Ex-Newcastle United boss Rafa Benitez aims veiled swipe at Mike Ashley as he discusses his Dalian project and building a legacy in China

Ambition, infrastructure, legacy.

Tuesday, 2nd July 2019, 17:00 pm

Rafa Benitez did not take the decision to swap top jobs in the Premier League and Europe for the riches of the Chinese Super League lightly.

Less than 36 hours had passed between his statement confirming the reasons for his Newcastle United exit and he'd been announced as the new boss of Dalian Yifang.

To many, the CSL is viewed as a retirement home for those lacking in ambition but keen to improve their bank balances.

BOURNEMOUTH, ENGLAND - FEBRUARY 24: Rafael Benitez Manager / head coach of Newcastle United during the Premier League match between AFC Bournemouth and Newcastle United at Vitality Stadium on February 24, 2018 in Bournemouth, England. (Photo by Catherine Ivill/Getty Images)

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Sven-Goran Eriksson, Fabio Capello and Luiz Felipe Scolari have all sat in the dugout in China - not when they were fresh from or at the height of their powers, rather in the autumn of the careers.

On the pitch the likes of Nicolas Anelka (Shanghai Shenhua, 2012), Carlos Tevez (Shanghai Greenland Shenhua, 2017) and Javier Mascherano (Hebei China Fortune, 2018) have dipped their toes in the water in China as their careers waned, while players such as Oscar (Shanghai, 2017), Mousa Dembélé (Guangzhou R&F, 2019) and Marouane Fellaini (Shandong Luneng, 2019) have gone the Benitez route and swapped the elite Premier League for the emerging markets in the Far East.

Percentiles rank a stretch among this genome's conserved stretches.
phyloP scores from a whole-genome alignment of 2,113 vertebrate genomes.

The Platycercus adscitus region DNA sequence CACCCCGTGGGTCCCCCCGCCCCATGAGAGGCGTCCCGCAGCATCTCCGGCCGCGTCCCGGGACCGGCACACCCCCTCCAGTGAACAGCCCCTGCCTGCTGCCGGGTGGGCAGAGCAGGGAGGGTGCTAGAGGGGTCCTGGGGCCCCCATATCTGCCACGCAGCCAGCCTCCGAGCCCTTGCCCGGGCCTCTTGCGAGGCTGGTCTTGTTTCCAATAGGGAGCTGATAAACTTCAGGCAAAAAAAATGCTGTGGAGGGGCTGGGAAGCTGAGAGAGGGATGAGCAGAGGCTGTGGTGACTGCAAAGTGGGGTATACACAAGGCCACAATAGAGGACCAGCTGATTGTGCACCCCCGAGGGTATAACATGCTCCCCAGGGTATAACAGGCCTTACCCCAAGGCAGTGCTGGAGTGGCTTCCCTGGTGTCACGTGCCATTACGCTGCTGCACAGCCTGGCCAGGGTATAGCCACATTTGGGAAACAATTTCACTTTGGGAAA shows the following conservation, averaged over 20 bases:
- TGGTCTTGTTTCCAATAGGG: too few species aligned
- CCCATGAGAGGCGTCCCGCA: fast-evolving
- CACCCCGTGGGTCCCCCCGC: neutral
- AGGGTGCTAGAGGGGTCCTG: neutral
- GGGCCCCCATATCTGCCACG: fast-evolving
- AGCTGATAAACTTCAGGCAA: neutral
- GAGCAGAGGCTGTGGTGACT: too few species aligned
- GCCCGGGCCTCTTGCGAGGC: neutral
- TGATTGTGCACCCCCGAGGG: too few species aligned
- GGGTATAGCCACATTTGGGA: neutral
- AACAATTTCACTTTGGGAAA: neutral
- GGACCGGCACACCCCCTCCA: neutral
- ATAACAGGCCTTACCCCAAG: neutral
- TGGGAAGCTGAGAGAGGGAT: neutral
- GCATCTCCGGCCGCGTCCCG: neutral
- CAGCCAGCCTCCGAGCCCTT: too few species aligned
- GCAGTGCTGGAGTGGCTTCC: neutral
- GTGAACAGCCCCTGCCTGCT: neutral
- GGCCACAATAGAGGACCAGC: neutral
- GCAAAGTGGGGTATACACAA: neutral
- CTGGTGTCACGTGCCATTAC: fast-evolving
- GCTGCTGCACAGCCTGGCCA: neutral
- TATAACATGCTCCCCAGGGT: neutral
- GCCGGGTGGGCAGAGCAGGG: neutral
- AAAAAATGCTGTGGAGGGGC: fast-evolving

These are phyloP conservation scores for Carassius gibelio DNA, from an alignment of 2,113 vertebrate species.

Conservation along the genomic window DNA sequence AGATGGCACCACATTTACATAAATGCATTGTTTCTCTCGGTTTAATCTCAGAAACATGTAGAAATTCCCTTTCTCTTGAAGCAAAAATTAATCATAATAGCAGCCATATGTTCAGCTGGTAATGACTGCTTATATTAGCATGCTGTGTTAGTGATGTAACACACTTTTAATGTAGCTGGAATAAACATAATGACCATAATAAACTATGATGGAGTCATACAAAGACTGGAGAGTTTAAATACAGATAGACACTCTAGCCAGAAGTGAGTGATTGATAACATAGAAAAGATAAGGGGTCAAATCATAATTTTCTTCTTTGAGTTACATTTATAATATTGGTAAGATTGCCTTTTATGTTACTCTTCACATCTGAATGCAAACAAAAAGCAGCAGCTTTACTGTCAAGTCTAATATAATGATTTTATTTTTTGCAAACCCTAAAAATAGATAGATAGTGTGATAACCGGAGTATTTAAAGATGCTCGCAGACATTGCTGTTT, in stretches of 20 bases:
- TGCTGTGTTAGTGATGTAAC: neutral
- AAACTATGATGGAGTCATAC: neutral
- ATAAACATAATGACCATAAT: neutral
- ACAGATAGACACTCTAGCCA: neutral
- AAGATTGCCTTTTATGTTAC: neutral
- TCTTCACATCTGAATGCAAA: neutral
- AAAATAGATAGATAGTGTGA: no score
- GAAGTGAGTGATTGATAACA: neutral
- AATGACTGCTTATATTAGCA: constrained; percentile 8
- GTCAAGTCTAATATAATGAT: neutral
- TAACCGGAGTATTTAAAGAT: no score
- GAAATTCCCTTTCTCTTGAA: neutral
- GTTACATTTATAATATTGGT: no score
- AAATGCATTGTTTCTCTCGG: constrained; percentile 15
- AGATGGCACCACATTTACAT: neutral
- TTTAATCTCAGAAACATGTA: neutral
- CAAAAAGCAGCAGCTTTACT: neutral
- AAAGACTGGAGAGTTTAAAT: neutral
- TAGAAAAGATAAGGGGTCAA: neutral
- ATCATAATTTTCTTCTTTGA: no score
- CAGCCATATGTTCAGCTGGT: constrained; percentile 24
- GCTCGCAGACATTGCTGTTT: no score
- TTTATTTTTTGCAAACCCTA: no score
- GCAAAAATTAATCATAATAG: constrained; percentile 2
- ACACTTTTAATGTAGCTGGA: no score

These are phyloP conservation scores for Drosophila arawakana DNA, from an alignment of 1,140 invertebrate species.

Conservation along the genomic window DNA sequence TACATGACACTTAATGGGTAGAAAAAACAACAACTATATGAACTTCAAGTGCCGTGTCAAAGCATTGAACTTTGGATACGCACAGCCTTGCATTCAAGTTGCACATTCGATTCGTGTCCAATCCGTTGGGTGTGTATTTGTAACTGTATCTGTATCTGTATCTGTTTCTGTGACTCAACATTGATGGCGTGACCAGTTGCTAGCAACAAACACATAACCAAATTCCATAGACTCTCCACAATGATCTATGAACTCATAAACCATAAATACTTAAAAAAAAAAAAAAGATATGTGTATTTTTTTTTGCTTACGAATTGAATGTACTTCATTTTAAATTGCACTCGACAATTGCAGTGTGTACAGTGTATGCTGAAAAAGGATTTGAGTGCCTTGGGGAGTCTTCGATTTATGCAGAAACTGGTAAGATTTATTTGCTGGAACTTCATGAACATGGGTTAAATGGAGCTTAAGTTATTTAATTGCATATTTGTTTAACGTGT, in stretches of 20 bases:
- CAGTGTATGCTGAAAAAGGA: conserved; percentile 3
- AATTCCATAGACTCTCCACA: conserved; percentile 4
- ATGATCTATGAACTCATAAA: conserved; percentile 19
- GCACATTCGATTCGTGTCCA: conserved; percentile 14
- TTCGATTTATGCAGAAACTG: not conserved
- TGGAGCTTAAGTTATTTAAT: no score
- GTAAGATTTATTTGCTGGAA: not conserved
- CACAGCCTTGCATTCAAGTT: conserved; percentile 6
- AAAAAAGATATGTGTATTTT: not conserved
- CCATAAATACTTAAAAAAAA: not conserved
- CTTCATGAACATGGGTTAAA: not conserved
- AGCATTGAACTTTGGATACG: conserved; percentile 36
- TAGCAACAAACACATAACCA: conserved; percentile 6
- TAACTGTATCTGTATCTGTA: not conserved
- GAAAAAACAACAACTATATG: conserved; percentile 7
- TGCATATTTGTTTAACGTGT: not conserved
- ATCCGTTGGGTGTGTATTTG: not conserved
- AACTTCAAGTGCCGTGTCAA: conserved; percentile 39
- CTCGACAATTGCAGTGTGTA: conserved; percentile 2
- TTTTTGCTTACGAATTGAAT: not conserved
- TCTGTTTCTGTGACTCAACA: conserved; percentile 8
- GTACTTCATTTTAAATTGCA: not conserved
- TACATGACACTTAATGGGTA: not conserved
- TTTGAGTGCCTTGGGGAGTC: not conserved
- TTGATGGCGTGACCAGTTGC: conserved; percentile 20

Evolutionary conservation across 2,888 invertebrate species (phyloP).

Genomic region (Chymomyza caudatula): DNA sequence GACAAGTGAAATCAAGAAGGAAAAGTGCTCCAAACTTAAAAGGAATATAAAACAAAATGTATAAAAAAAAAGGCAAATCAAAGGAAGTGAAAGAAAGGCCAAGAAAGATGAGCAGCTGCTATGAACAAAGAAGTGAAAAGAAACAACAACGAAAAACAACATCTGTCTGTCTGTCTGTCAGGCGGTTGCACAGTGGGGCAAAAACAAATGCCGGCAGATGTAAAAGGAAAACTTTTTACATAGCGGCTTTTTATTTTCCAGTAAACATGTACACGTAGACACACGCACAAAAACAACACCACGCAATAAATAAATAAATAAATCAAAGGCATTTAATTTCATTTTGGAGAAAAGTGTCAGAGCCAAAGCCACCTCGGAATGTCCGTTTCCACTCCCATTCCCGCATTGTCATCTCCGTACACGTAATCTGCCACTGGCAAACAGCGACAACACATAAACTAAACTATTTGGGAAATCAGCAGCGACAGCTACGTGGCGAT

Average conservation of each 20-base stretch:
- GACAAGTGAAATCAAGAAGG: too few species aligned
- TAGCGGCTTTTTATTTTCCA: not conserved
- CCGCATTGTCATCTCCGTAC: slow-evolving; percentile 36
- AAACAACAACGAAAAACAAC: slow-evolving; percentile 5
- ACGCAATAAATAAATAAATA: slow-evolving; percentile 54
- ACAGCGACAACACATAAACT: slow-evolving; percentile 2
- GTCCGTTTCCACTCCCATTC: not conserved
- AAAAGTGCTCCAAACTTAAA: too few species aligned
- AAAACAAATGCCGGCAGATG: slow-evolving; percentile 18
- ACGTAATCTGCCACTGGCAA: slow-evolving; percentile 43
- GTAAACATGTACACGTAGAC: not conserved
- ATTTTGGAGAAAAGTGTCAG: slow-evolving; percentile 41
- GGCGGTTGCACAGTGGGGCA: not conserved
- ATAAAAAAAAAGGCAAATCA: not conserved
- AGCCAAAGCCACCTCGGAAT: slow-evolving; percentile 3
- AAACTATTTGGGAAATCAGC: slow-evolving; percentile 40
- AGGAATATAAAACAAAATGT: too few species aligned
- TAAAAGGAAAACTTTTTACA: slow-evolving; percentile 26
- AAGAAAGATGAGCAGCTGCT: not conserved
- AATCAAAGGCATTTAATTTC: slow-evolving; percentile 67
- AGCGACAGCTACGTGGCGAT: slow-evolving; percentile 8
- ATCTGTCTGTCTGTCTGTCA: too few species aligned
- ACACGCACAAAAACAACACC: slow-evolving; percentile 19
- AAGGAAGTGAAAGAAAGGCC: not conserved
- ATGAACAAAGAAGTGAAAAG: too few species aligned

As a result, it's no shock to see many call Benitez's move - where he will earn £12million per year after tax - as money driven, lacking ambition, which he so publicly craved Mike Ashley to show at St James's Park.

Benitez does not see that way, though.

Speaking to the Times, he has explained that this move to the Liaodong Peninsula – separated from Kim Jong Un's North Korea by a small stretch of the Yellow Sea – is about a lot more than collecting the yuan notes, even though it was a big draw.

It's about the chance to build something from the bottom up, with vision, resources and the chance to really create a legacy – something he feels he was denied on Tyneside by those employed to run the football club by Ashley.